In Print: Europe’s Got A Stink Problem
The Newscripts blog would like to be closer Internet buddies with our glossy print Newscripts column, so here we highlight what's going on in the current issue of C&EN.
This week's print Newscripts comes from Alex Scott, C&EN senior editor for Europe, who writes about the smells in his neck of the woods in "The French Stench, The English Pong, The Cheesy Norwegians." He covers the sources of a sulfurous rotten-egg smell in coastal France, an unpleasant "pong" on a British beach, and noxious goat-cheese fumes in a Norwegian tunnel.
"Chemistry is happening all around us," Scott says. "The stories this week show just how this can happen and how even the smell of benign chemicals in the environment can stop us in our tracks. You can even make money from some smells such as was the case with the discovery of ambergris." (A Brit found some ambergris, the intestinal slurry of a sperm whale valued for perfume-making, on a beach).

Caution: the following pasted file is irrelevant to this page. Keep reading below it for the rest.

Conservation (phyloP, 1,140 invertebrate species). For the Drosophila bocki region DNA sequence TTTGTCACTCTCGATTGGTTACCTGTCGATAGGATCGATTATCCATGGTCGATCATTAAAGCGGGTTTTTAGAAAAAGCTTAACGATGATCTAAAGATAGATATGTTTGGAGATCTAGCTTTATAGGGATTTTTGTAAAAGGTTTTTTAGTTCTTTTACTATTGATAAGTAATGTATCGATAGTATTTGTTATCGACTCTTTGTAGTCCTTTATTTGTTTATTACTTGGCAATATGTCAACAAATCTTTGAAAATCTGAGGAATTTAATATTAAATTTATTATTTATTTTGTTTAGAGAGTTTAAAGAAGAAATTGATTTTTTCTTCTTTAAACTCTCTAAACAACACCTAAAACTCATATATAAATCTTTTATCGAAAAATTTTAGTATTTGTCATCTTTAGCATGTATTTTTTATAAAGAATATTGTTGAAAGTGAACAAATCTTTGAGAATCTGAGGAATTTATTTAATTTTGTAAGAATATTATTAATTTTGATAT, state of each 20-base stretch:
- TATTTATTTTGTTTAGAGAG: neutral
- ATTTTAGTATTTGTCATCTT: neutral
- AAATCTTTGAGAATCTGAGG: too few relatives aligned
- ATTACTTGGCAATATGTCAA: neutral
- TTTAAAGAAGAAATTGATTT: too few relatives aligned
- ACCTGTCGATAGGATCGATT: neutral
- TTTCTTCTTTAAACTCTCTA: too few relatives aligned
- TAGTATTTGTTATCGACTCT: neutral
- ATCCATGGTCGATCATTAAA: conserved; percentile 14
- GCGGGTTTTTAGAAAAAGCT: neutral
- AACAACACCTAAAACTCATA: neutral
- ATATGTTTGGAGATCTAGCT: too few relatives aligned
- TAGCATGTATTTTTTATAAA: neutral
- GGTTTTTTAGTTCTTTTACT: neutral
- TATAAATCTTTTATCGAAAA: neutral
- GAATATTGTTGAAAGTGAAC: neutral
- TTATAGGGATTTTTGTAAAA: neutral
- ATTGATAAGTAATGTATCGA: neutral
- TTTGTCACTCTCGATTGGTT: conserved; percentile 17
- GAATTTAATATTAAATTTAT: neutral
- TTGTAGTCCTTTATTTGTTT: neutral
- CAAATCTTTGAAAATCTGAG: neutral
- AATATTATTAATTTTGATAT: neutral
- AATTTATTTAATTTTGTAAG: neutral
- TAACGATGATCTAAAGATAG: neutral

As for what he couldn't fit into print, Scott says he wished he could've gone into more detail about just how rotten-egg-smelling mercaptan was accidently released from a Lubrizol plant in France. But hey, he'd love to tell the blogosphere more: "Rather than being produced as a final product, the mercaptan was generated incidentally during the production of an additive for a lubricant. The additive wasn’t cooled quickly enough in a reactor, and this led to a release of mercaptan. Normally this is avoided. Lubrizol’s problem was then that its air-scrubbing equipment was unable to reduce the mercaptan to the extremely low levels at which humans can detect it, hence the release."
Stay sniffin', Alex.
Brit Ken Wilman has been offered $65,000 for the ambergris he and his dog, Madge, found. Credit: Manchester Evening News Syndication